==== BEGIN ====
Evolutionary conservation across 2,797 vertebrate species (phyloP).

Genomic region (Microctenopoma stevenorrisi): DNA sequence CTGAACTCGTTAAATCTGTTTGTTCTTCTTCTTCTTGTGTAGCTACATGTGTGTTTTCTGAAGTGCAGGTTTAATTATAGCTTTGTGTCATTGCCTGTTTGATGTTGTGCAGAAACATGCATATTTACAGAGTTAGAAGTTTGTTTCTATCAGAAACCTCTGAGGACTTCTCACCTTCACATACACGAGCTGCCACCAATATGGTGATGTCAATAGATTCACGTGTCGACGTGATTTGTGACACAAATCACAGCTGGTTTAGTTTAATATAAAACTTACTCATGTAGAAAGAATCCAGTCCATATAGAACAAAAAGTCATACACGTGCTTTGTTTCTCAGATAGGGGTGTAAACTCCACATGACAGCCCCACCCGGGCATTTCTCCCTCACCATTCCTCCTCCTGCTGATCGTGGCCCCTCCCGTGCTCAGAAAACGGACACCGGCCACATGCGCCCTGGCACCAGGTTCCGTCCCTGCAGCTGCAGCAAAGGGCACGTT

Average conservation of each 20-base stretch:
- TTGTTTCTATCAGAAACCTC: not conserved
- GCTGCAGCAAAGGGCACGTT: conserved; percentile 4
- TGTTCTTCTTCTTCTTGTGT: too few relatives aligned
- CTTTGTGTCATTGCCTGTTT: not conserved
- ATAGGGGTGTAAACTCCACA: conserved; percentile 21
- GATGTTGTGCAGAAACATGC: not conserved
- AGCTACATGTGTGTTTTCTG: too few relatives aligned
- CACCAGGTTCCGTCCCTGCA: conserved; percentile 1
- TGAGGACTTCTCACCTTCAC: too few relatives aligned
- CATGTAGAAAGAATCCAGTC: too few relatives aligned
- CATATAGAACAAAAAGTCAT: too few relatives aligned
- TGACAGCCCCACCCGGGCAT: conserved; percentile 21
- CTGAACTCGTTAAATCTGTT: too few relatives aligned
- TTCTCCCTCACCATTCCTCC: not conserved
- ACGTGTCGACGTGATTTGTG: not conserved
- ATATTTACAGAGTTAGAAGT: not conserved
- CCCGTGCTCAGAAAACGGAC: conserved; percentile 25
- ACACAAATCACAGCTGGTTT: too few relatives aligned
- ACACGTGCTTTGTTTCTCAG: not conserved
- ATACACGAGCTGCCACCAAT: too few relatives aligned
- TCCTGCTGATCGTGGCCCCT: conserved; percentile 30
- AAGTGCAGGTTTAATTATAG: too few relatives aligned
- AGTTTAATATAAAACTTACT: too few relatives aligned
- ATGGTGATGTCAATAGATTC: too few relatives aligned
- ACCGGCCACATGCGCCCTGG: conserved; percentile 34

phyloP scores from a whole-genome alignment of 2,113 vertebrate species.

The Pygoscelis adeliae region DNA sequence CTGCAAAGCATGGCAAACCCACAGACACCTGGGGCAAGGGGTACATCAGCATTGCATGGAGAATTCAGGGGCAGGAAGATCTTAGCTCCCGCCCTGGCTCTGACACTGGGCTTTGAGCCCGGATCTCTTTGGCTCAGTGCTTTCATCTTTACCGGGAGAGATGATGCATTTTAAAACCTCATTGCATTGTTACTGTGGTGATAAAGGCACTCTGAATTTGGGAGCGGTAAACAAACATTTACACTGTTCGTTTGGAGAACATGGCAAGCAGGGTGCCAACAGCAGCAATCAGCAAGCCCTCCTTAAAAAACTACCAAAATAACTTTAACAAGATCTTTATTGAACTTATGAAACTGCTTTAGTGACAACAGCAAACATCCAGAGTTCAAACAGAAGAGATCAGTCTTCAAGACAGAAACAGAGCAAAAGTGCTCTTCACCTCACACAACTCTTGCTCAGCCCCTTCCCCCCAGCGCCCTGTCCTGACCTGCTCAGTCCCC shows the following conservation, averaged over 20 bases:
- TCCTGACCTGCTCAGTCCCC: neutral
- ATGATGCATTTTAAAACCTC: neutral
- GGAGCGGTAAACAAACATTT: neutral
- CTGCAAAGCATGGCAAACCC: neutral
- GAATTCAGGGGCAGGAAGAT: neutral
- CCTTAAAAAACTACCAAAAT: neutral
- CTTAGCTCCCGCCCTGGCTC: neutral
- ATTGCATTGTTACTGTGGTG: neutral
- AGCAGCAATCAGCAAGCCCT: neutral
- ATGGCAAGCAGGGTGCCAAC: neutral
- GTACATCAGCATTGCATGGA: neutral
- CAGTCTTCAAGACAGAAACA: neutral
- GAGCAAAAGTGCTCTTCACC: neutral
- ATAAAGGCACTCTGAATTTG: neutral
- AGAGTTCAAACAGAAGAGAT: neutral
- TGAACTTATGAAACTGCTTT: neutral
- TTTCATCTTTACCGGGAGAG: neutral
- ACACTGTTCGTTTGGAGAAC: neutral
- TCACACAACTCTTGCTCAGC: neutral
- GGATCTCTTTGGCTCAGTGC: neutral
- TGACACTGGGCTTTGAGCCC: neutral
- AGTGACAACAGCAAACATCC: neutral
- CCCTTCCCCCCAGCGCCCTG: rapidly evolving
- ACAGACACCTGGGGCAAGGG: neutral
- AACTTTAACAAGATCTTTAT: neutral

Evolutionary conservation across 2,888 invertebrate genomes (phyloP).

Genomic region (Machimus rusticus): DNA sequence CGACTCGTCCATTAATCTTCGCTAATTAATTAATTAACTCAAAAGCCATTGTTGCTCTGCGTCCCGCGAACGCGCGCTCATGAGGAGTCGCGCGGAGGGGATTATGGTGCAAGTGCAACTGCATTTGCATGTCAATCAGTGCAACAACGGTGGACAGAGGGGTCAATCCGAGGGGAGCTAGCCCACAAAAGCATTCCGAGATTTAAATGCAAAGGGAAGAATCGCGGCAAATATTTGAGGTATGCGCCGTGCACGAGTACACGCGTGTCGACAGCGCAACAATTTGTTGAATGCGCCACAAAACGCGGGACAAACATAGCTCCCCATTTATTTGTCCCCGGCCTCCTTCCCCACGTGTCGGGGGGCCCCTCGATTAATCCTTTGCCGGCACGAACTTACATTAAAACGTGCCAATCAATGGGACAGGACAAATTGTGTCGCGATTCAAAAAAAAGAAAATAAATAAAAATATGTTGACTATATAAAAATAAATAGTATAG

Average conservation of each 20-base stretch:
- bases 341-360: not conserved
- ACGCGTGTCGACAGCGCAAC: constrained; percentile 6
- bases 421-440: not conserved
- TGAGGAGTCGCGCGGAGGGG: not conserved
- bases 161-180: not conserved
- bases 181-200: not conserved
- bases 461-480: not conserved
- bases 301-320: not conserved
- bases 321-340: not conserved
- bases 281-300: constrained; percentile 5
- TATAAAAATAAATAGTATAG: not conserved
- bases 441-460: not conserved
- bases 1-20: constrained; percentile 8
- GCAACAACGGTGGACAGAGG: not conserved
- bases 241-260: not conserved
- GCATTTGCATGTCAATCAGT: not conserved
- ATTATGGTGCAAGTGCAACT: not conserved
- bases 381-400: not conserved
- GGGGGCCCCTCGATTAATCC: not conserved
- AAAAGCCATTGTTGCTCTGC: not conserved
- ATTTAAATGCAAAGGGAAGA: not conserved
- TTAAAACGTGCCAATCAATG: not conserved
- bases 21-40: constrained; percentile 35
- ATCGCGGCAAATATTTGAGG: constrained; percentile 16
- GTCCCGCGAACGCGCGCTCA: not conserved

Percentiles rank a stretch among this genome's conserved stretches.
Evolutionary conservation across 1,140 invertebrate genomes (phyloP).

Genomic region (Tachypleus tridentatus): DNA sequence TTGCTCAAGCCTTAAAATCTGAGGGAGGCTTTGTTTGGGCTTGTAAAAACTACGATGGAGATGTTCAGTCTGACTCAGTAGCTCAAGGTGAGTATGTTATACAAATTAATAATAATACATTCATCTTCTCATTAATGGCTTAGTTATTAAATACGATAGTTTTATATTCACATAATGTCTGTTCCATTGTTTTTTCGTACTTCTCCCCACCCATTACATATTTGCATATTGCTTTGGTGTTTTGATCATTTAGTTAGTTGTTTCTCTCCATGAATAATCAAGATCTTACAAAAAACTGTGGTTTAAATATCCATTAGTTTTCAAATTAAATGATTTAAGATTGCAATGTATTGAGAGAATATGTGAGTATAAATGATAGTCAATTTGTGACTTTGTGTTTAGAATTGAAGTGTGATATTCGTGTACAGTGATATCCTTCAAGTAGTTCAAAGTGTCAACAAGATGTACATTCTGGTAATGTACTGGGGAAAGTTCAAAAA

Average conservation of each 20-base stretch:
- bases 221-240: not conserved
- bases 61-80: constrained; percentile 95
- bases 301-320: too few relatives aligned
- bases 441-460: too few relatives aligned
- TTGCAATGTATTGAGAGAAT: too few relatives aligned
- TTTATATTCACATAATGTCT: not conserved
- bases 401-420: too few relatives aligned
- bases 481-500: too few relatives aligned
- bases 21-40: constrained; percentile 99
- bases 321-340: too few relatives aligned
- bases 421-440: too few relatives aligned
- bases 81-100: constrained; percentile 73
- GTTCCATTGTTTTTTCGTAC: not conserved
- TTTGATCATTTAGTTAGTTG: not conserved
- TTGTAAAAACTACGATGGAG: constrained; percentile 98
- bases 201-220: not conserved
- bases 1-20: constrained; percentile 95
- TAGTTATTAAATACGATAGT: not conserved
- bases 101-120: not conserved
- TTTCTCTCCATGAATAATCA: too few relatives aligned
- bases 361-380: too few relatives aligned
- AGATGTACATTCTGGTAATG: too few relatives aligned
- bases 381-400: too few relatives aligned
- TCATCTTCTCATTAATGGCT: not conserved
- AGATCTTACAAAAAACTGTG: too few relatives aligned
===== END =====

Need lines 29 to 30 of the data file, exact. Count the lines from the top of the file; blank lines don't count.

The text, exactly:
phyloP scores from a whole-genome alignment of 2,113 vertebrate species.

The Pygoscelis adeliae region DNA sequence CTGCAAAGCATGGCAAACCCACAGACACCTGGGGCAAGGGGTACATCAGCATTGCATGGAGAATTCAGGGGCAGGAAGATCTTAGCTCCCGCCCTGGCTCTGACACTGGGCTTTGAGCCCGGATCTCTTTGGCTCAGTGCTTTCATCTTTACCGGGAGAGATGATGCATTTTAAAACCTCATTGCATTGTTACTGTGGTGATAAAGGCACTCTGAATTTGGGAGCGGTAAACAAACATTTACACTGTTCGTTTGGAGAACATGGCAAGCAGGGTGCCAACAGCAGCAATCAGCAAGCCCTCCTTAAAAAACTACCAAAATAACTTTAACAAGATCTTTATTGAACTTATGAAACTGCTTTAGTGACAACAGCAAACATCCAGAGTTCAAACAGAAGAGATCAGTCTTCAAGACAGAAACAGAGCAAAAGTGCTCTTCACCTCACACAACTCTTGCTCAGCCCCTTCCCCCCAGCGCCCTGTCCTGACCTGCTCAGTCCCC shows the following conservation, averaged over 20 bases: